Bedwetting and Nutrition

Bedwetting can be incredibly distressing for both the child and the parent. Yet it is a common problem and thousands of children suffer every night. If you have a child who still wets the bed and you have tried all sorts of therapies or are contemplating doing so allow me to bring to your attention a few nutritional considerations.

Bedwetting is corelated to:

  • Low Vitamin D status
  • Low Omega 3 intake
  • Constipation

By addressing any one of these but ideally all three there may well be some improvements.

Vitamin D and Omega 3

In fact, in 2018 Rhamani et al reviewed the effects of vitamin D and omega 3 on bedwetting. This was a randomized, placebo controlled double blind trial of 162 children. In such a trial some of the participants are given the treatment whilst others are given fake treatment (placebo) and neither the researchers nor the participants know which is which until the end (hence it is termed a “blind” trial).

In this study participants were divided into 4 groups. One group received 1,000 international units of Vitamin D a day, a second group received omega 3 at a dosage of 1000 mg per day, the third group received both Vitamin D and omega 3, and the fourth group received fake supplements i.e. placebo.

After 8 weeks there was a:

  • 44% cure rate in the Vitamin D group
  • 28% cure rate in the omega 3 group
  • 45% cure rate in the Vitamin D and omega 3 group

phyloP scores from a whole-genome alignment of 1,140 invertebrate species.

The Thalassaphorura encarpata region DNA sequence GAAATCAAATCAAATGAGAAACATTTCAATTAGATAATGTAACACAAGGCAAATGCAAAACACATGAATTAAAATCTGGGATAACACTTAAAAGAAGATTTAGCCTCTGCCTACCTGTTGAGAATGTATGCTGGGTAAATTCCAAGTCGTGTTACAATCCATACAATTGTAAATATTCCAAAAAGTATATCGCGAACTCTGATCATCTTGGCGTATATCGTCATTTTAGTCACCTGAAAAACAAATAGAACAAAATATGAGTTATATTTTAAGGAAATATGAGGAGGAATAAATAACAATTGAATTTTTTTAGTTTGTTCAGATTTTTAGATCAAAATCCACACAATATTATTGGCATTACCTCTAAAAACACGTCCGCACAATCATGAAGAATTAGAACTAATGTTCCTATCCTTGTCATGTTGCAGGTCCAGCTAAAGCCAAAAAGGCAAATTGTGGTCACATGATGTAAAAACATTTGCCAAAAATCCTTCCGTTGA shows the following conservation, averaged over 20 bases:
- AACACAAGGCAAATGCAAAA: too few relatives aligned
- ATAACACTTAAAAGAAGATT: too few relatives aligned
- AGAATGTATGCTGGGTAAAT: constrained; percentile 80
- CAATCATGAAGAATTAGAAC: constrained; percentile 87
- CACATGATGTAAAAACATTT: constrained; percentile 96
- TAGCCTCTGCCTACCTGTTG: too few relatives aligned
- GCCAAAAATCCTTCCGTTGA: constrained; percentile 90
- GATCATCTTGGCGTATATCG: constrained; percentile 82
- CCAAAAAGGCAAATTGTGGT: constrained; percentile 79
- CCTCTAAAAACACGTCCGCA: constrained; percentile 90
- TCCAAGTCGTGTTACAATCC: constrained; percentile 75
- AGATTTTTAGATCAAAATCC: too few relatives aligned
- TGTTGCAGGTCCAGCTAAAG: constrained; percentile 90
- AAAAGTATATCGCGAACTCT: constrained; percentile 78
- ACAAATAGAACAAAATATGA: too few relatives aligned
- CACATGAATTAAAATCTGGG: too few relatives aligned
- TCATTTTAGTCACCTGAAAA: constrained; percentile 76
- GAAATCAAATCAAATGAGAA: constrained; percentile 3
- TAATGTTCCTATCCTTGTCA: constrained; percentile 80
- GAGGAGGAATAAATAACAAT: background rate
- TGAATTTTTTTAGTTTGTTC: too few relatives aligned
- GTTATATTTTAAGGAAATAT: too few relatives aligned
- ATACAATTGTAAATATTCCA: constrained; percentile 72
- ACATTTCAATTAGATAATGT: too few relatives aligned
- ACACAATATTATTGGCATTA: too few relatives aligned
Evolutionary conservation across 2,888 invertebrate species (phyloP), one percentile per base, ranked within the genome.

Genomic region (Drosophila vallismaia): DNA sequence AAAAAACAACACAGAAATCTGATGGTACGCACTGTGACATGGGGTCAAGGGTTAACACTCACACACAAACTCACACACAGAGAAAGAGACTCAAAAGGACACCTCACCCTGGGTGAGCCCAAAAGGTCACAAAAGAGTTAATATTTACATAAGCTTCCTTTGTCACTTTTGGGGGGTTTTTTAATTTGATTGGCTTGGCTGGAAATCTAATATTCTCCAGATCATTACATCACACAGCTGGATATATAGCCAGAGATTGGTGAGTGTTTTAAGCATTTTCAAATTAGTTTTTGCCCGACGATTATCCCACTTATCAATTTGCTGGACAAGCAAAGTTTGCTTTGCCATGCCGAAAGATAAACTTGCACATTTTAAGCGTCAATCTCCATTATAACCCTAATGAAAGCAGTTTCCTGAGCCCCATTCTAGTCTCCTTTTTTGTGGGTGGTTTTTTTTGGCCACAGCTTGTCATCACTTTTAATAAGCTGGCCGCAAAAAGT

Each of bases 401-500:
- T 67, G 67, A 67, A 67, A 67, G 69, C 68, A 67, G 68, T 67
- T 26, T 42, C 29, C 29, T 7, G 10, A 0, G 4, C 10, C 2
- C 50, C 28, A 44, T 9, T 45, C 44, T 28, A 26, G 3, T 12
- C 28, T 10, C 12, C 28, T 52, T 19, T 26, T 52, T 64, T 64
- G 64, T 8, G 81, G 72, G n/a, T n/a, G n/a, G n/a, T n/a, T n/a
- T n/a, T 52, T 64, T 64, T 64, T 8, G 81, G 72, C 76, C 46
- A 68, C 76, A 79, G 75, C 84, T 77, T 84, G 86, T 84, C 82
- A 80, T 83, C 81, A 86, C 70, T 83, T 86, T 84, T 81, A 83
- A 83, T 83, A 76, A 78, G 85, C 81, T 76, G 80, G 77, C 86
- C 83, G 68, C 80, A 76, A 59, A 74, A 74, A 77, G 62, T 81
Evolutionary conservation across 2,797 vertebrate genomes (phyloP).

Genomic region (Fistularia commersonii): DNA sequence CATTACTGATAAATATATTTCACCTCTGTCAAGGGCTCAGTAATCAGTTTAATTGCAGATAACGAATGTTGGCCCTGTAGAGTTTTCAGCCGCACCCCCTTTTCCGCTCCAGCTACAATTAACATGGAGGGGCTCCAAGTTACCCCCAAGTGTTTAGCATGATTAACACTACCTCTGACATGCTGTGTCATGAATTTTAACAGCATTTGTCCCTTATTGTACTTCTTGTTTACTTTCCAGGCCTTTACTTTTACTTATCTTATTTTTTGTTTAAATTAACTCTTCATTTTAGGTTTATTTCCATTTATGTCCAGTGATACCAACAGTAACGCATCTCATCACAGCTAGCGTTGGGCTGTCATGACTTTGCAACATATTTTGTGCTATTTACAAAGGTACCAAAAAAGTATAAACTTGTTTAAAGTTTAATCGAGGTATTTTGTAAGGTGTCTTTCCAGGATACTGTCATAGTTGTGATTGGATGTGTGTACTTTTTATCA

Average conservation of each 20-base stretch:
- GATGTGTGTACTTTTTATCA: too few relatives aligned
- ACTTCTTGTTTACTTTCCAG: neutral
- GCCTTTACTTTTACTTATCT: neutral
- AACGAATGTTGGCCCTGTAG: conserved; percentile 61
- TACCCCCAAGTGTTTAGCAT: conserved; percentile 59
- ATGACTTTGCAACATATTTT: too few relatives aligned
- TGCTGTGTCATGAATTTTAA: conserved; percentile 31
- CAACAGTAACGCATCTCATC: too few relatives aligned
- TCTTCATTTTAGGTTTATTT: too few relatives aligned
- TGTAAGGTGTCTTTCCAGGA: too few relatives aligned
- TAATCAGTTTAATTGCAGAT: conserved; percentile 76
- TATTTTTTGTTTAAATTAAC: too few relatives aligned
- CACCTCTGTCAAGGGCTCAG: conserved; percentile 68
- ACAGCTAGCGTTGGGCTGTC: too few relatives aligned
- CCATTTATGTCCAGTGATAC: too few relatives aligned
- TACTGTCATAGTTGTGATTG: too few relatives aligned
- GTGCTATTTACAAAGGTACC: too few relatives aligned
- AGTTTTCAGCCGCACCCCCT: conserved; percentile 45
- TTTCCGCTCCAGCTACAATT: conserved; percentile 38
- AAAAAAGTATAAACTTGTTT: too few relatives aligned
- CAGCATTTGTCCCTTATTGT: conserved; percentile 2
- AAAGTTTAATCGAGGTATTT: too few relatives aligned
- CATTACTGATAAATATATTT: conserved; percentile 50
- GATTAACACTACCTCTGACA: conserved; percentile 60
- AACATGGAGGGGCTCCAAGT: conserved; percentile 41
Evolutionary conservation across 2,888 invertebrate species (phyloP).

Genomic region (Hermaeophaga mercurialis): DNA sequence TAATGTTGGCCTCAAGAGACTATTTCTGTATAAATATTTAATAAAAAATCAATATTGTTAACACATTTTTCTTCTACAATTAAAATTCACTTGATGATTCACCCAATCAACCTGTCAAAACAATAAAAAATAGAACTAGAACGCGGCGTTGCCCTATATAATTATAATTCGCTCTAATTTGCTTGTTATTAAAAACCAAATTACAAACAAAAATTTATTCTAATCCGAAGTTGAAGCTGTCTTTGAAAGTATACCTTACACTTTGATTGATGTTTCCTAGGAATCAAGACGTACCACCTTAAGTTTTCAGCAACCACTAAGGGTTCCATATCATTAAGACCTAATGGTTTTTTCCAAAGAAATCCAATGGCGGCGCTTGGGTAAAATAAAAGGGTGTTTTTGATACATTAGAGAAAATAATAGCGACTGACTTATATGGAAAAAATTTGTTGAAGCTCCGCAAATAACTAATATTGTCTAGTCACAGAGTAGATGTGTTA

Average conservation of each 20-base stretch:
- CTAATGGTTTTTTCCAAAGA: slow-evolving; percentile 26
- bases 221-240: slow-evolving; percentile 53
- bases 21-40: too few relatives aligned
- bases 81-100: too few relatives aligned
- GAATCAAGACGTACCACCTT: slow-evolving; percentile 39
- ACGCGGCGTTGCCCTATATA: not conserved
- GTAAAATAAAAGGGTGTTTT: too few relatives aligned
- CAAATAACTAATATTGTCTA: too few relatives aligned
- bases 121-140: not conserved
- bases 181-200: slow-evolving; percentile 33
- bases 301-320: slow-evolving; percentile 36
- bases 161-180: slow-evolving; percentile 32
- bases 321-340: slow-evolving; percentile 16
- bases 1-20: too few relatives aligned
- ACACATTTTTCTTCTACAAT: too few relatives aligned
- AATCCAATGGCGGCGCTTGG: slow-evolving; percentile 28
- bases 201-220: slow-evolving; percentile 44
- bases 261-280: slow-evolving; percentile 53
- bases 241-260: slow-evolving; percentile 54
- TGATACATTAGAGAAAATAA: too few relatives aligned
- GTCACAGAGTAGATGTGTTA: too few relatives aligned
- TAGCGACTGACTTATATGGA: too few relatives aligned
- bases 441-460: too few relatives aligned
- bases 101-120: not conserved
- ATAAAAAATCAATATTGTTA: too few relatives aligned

• 3% cure rate in the placebo group.

How supplementing Vitamin D and Omega 3 might work?

  • Vitamin D indirectly affects fluid retention by regulating calcium.
  • Omega 3’s influence the signalling of the brain, prostaglandin E2 and the synthesis of nitric oxide.


A major contributing factor to bedwetting is constipation. A 2013 report in Urology states that constipation likely affects between 0.7% – 29.6% of children. Constipation and bedwetting are linked as non-voided stools in the rectum press against the bladder, decreasing the ability to hold urine.

How might you address constipation through nutritional intervention?

  • Reduce sugar and white flour consumption
  • Ensure your child is sufficiently hydrated
  • Ensure they  get sufficient essential fats. They soothe and coat the intestinal tract which makes a bowel movement easier.
  • Watch consumption of milk and dairy products , except perhaps kefir and Greek yogurt as these provide beneficial bacteria that may actually ease constipation.

So if your child is suffering from bedwetting each night and you haven’t considered low Vitamin D, Omega 3 status nor have you thought how their constipation may be linked then these may be areas you would like to look at.



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